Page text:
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'Secure containers' offer incomplete security for mobile applications

While the name sounds strong, 'secure containers' have limitations as to how much security they really provide for mobile applications.

What are "secure containers," and what role do they play in mobile security?

Basically, secure containers are an application design framework that's intended to improve security for applications that run on mobile devices. Let's look at some security concerns that are specific to mobile applications and then see how secure containers can help and where they have limits.

Dan Cornell, application security expertDan Cornell, application security

Mobile applications have some interesting characteristics from a security standpoint. In traditional Web applications most of the processing occurs on the application owner's Web server and very little information is typically stored on the application user's workstation. However with mobile applications a significant portion of both the information processing and storage occurs on a user-controlled device. This leads to several concerns, such as:

  • What if a malicious application user attempts to reverse engineer an application?
  • What if a malicious application on the device attempts to access data it is not authorized to access?
  • What if the device falls into the hands of a malicious party?

Mobile device operating systems, such as Apple's iOS and Google Android, provide technical protections that attempt to help address these concerns. For example, AppStore-installed applications are encrypted before being downloaded onto iOS devices, and this presents challenges to reverse engineers. Also, Android and iOS both provide file-system encryption capabilities. These security measures would be great, except that the operating-system-provided facilities have been shown on multiple occasions to be subject to bypass.

What the secure container is

So-called secure containers were developed to provide an extra layer of security. Typically a secure container is a framework used when building applications that either provides replacement security features to be used rather than the capabilities a mobile operating system provides or additional security features on top of those the operating system offers. Different containers have different features, but common options that containers make available include alternate "non-sniffable" mobile keyboards, anti-debugging/anti-reverse-engineering for application code, and improved encryption capabilities.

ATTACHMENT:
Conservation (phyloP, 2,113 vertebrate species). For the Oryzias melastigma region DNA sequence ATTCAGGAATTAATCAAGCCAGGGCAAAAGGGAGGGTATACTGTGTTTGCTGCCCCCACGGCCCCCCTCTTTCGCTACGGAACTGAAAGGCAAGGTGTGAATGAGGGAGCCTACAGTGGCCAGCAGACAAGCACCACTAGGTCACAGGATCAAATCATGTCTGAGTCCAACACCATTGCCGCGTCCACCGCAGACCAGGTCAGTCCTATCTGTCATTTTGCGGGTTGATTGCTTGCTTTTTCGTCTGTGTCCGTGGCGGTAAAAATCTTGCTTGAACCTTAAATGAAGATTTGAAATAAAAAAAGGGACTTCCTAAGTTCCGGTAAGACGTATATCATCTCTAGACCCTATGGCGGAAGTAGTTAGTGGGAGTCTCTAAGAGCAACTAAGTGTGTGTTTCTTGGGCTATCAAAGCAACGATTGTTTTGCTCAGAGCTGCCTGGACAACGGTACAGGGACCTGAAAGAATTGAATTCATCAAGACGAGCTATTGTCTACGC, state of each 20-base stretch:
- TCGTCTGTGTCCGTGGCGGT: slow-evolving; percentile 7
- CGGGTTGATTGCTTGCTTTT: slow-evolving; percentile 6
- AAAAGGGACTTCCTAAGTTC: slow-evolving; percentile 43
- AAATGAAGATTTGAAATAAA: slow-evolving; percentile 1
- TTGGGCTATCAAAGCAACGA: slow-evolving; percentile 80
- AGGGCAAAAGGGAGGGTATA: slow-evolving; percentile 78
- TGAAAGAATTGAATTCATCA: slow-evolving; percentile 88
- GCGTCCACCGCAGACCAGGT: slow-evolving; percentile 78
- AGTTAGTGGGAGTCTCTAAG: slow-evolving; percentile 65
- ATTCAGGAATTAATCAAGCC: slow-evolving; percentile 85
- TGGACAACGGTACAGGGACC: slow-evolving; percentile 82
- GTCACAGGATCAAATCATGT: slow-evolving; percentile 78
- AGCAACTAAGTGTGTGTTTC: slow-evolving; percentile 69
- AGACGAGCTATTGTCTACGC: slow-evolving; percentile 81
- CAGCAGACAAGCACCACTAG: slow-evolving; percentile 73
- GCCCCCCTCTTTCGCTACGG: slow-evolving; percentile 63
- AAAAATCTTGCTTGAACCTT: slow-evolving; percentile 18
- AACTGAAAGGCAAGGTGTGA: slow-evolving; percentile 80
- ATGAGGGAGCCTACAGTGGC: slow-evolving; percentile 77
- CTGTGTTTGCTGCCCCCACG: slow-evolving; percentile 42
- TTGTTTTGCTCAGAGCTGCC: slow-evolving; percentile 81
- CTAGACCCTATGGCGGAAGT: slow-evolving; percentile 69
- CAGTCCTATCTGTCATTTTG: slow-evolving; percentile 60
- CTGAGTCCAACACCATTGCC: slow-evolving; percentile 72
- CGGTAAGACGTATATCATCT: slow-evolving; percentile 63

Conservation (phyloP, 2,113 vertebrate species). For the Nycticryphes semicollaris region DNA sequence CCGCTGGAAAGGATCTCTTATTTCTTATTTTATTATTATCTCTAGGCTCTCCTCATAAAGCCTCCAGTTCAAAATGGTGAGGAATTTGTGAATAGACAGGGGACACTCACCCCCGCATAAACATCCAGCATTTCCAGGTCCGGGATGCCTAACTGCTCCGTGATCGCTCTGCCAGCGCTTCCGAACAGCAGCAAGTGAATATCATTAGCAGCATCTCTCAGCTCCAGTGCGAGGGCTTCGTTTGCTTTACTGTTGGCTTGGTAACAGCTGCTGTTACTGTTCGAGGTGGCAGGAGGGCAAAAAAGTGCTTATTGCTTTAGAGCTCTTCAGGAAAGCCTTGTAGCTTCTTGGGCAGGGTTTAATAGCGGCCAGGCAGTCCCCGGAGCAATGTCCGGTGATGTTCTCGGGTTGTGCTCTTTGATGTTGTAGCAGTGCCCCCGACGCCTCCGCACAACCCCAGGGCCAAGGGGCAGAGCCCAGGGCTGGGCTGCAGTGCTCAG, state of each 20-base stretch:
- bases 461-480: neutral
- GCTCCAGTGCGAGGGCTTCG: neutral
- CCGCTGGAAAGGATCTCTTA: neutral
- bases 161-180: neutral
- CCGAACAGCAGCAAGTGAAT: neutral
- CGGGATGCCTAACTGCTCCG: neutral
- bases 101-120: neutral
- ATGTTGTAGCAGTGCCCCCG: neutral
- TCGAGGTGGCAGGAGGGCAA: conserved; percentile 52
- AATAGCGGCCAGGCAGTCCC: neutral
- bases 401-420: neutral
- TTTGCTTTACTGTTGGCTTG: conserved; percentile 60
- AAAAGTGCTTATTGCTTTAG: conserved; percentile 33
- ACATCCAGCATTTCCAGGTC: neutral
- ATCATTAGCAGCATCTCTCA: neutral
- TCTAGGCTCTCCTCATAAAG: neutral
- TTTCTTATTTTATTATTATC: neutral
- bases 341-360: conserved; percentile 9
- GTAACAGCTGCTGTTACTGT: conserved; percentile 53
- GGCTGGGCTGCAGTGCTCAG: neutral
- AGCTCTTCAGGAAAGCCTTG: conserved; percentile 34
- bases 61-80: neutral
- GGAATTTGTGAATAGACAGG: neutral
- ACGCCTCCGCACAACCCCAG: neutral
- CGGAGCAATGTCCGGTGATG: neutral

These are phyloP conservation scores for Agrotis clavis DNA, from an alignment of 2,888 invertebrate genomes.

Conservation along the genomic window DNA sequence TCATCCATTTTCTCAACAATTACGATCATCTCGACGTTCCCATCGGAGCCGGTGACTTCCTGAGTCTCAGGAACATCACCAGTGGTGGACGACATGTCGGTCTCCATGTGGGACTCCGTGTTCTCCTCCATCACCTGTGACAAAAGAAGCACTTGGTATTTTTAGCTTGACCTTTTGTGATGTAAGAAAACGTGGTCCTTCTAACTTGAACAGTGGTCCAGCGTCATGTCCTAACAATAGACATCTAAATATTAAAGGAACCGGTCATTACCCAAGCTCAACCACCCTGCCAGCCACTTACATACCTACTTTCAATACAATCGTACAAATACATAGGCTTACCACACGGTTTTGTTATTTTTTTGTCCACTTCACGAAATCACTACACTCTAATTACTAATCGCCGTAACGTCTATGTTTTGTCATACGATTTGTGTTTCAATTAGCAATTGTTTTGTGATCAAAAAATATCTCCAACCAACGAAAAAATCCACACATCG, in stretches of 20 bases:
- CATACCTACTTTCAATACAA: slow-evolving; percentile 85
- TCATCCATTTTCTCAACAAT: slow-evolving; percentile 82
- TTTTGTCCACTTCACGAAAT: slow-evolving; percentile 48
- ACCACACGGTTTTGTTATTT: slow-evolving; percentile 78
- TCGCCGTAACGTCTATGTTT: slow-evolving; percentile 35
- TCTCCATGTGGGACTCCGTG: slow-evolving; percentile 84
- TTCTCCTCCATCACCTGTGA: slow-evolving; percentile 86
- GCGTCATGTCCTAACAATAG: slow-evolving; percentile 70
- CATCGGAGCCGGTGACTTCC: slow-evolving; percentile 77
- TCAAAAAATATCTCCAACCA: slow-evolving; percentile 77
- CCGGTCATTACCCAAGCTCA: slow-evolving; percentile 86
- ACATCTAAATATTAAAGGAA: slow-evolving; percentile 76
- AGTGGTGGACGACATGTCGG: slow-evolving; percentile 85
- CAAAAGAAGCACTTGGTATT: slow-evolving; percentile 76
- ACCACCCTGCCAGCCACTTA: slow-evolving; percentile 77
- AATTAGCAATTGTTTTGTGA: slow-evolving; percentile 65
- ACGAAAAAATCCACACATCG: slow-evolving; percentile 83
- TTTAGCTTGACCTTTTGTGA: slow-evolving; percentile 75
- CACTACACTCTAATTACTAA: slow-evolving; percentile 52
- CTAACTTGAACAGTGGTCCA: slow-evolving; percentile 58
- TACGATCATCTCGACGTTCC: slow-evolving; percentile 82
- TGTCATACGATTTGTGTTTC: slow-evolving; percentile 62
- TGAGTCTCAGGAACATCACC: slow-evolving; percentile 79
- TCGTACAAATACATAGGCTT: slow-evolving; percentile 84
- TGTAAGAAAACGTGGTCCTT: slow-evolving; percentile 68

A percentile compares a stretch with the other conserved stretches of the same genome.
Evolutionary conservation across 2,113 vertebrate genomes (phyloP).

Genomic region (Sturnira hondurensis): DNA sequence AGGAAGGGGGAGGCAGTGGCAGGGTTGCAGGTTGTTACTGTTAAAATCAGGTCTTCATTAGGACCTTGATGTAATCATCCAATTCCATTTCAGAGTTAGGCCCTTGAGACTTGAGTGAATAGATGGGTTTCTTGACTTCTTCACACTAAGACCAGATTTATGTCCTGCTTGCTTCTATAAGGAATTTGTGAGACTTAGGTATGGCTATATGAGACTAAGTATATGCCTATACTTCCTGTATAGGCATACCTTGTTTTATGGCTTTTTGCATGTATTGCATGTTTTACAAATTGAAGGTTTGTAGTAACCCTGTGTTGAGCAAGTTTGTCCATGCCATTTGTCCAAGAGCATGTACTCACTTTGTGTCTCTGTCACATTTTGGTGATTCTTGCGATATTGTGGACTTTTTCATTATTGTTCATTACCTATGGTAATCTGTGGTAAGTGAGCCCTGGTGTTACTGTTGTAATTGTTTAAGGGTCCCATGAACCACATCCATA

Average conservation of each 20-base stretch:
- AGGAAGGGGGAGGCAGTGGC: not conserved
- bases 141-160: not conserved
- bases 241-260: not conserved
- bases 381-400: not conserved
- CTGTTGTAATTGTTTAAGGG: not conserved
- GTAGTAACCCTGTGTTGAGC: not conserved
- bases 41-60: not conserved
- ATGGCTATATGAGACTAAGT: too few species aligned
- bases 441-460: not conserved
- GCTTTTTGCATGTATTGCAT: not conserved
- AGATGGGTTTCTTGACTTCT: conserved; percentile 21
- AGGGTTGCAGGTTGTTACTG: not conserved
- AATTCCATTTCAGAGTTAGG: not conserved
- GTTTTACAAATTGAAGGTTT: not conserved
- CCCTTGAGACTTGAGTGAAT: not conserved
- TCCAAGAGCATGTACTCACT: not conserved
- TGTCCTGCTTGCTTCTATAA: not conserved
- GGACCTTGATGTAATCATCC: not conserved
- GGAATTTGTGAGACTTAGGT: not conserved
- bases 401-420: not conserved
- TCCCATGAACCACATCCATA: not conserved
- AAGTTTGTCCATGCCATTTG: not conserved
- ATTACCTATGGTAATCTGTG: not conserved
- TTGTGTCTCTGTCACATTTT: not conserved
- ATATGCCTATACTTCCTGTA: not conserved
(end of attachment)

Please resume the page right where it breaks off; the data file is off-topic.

The goal in providing these capabilities is to allow application developers to design and build applications with functionality they might not otherwise feel comfortable with. For example, a developer might feel comfortable storing sensitive data on a device with a secure container that they might not feel safe storing using only the capabilities the mobile operating system provides.

This seems valuable, but it is important for application developers -- and the risk managers keeping an eye on them -- to understand exactly what the containers are able to provide and how these protections might degrade when subjected to the scrutiny of a determined and knowledgeable attacker.

Limitations of secure containers

At the end of the day, most secure containers do not make any changes to the device hardware and are essentially just applications running on top of the mobile operating system that have to play by the same rules as other applications running on the device. As such, they are subject to the same sorts of attacks other mobile applications are subject to. They might provide alternative anti-debugging and code obfuscation capabilities versus those provided by the mobile operating system, but attackers can certainly work to circumvent those protections just as they have attacked the operating system's native capabilities.

Benefits of secure containers

One advantage containers can provide is that the details of their technical protections are probably less well understood than those of the native operating system. As an attacker, if I can find a weakness or a vulnerability in a native mobile operating system then that finding has value for all applications running on that platform. If I find a weakness or a vulnerability in a specific container, then that can only be used against applications that are deployed in that container. This may cause attackers to focus on the operating system platform over any one specific container vendor.

So mobile application developers looking to increase the security of their applications can consider secure containers to see the sorts of mobile benefits the containers provide, but it is also important to understand what protections the container purports to provide and to feel comfortable that those protections are implemented in such a way that they will be harder to bypass than the native operating system capabilities. This is an area where third-party testing of containerized apps can be valuable.

Have a question about software testing, application security or automated testing scripts? Let us know and we'll pass your question on to one of our experts.


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